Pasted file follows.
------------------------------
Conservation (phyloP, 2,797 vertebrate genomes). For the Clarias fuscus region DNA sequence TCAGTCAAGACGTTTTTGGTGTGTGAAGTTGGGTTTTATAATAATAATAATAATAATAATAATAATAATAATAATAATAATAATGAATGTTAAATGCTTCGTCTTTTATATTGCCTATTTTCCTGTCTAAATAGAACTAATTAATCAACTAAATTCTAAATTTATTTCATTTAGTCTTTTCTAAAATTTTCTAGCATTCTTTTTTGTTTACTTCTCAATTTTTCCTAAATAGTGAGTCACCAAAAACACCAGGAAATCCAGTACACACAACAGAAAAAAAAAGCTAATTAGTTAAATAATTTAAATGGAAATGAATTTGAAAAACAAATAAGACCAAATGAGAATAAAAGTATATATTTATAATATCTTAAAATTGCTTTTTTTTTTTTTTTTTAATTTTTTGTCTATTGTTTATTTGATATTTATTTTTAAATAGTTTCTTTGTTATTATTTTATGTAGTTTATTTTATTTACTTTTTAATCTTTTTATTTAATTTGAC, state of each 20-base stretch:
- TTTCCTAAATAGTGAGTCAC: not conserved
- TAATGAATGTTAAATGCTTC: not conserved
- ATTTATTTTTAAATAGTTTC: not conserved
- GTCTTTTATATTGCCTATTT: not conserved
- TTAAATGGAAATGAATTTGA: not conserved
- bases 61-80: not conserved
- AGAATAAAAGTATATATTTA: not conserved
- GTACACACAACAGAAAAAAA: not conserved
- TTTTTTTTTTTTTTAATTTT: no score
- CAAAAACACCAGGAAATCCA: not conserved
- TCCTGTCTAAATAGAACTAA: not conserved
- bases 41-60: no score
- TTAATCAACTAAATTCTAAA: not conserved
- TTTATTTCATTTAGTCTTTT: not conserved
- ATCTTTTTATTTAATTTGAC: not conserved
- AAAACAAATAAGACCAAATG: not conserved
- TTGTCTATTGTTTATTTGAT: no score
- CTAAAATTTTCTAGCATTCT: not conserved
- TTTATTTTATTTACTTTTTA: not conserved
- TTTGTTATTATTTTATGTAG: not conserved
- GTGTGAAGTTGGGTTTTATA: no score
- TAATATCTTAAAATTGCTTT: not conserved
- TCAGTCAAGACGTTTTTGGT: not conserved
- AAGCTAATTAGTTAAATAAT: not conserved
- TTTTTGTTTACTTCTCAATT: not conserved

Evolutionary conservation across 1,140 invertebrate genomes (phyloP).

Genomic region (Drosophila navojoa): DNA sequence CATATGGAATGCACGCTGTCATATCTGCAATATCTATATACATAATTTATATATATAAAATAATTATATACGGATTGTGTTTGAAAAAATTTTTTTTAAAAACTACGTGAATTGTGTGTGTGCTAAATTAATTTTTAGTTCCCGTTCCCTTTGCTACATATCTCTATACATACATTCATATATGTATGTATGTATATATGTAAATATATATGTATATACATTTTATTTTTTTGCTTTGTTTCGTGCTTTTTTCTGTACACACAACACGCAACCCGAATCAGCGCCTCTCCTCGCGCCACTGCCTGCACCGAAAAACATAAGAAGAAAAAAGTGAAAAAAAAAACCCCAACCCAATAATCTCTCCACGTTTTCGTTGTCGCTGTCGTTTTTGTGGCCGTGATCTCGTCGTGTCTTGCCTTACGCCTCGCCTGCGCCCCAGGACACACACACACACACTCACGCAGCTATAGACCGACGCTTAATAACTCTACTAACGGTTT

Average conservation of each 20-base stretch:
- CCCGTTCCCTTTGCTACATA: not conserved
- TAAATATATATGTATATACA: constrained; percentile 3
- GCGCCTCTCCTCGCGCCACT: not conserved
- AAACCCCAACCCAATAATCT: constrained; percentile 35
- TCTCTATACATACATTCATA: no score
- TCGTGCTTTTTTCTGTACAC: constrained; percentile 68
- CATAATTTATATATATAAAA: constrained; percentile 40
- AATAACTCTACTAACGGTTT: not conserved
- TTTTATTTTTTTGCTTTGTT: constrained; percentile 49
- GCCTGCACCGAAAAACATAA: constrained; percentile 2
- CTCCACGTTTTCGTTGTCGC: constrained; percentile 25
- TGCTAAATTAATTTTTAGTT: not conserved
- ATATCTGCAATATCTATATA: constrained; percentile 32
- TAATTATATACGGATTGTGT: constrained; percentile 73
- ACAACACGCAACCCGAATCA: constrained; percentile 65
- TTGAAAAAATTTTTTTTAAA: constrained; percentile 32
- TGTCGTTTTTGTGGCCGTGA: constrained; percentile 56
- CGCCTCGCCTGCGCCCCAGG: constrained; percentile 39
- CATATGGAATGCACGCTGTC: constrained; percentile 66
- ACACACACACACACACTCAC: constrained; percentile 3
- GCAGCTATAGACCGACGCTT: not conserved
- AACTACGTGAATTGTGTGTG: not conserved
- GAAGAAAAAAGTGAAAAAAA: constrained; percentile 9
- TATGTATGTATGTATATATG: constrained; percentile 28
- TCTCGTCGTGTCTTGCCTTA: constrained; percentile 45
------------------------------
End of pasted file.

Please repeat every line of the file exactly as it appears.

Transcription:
Conservation (phyloP, 2,797 vertebrate genomes). For the Clarias fuscus region DNA sequence TCAGTCAAGACGTTTTTGGTGTGTGAAGTTGGGTTTTATAATAATAATAATAATAATAATAATAATAATAATAATAATAATAATGAATGTTAAATGCTTCGTCTTTTATATTGCCTATTTTCCTGTCTAAATAGAACTAATTAATCAACTAAATTCTAAATTTATTTCATTTAGTCTTTTCTAAAATTTTCTAGCATTCTTTTTTGTTTACTTCTCAATTTTTCCTAAATAGTGAGTCACCAAAAACACCAGGAAATCCAGTACACACAACAGAAAAAAAAAGCTAATTAGTTAAATAATTTAAATGGAAATGAATTTGAAAAACAAATAAGACCAAATGAGAATAAAAGTATATATTTATAATATCTTAAAATTGCTTTTTTTTTTTTTTTTTAATTTTTTGTCTATTGTTTATTTGATATTTATTTTTAAATAGTTTCTTTGTTATTATTTTATGTAGTTTATTTTATTTACTTTTTAATCTTTTTATTTAATTTGAC, state of each 20-base stretch:
- TTTCCTAAATAGTGAGTCAC: not conserved
- TAATGAATGTTAAATGCTTC: not conserved
- ATTTATTTTTAAATAGTTTC: not conserved
- GTCTTTTATATTGCCTATTT: not conserved
- TTAAATGGAAATGAATTTGA: not conserved
- bases 61-80: not conserved
- AGAATAAAAGTATATATTTA: not conserved
- GTACACACAACAGAAAAAAA: not conserved
- TTTTTTTTTTTTTTAATTTT: no score
- CAAAAACACCAGGAAATCCA: not conserved
- TCCTGTCTAAATAGAACTAA: not conserved
- bases 41-60: no score
- TTAATCAACTAAATTCTAAA: not conserved
- TTTATTTCATTTAGTCTTTT: not conserved
- ATCTTTTTATTTAATTTGAC: not conserved
- AAAACAAATAAGACCAAATG: not conserved
- TTGTCTATTGTTTATTTGAT: no score
- CTAAAATTTTCTAGCATTCT: not conserved
- TTTATTTTATTTACTTTTTA: not conserved
- TTTGTTATTATTTTATGTAG: not conserved
- GTGTGAAGTTGGGTTTTATA: no score
- TAATATCTTAAAATTGCTTT: not conserved
- TCAGTCAAGACGTTTTTGGT: not conserved
- AAGCTAATTAGTTAAATAAT: not conserved
- TTTTTGTTTACTTCTCAATT: not conserved

Evolutionary conservation across 1,140 invertebrate genomes (phyloP).

Genomic region (Drosophila navojoa): DNA sequence CATATGGAATGCACGCTGTCATATCTGCAATATCTATATACATAATTTATATATATAAAATAATTATATACGGATTGTGTTTGAAAAAATTTTTTTTAAAAACTACGTGAATTGTGTGTGTGCTAAATTAATTTTTAGTTCCCGTTCCCTTTGCTACATATCTCTATACATACATTCATATATGTATGTATGTATATATGTAAATATATATGTATATACATTTTATTTTTTTGCTTTGTTTCGTGCTTTTTTCTGTACACACAACACGCAACCCGAATCAGCGCCTCTCCTCGCGCCACTGCCTGCACCGAAAAACATAAGAAGAAAAAAGTGAAAAAAAAAACCCCAACCCAATAATCTCTCCACGTTTTCGTTGTCGCTGTCGTTTTTGTGGCCGTGATCTCGTCGTGTCTTGCCTTACGCCTCGCCTGCGCCCCAGGACACACACACACACACTCACGCAGCTATAGACCGACGCTTAATAACTCTACTAACGGTTT

Average conservation of each 20-base stretch:
- CCCGTTCCCTTTGCTACATA: not conserved
- TAAATATATATGTATATACA: constrained; percentile 3
- GCGCCTCTCCTCGCGCCACT: not conserved
- AAACCCCAACCCAATAATCT: constrained; percentile 35
- TCTCTATACATACATTCATA: no score
- TCGTGCTTTTTTCTGTACAC: constrained; percentile 68
- CATAATTTATATATATAAAA: constrained; percentile 40
- AATAACTCTACTAACGGTTT: not conserved
- TTTTATTTTTTTGCTTTGTT: constrained; percentile 49
- GCCTGCACCGAAAAACATAA: constrained; percentile 2
- CTCCACGTTTTCGTTGTCGC: constrained; percentile 25
- TGCTAAATTAATTTTTAGTT: not conserved
- ATATCTGCAATATCTATATA: constrained; percentile 32
- TAATTATATACGGATTGTGT: constrained; percentile 73
- ACAACACGCAACCCGAATCA: constrained; percentile 65
- TTGAAAAAATTTTTTTTAAA: constrained; percentile 32
- TGTCGTTTTTGTGGCCGTGA: constrained; percentile 56
- CGCCTCGCCTGCGCCCCAGG: constrained; percentile 39
- CATATGGAATGCACGCTGTC: constrained; percentile 66
- ACACACACACACACACTCAC: constrained; percentile 3
- GCAGCTATAGACCGACGCTT: not conserved
- AACTACGTGAATTGTGTGTG: not conserved
- GAAGAAAAAAGTGAAAAAAA: constrained; percentile 9
- TATGTATGTATGTATATATG: constrained; percentile 28
- TCTCGTCGTGTCTTGCCTTA: constrained; percentile 45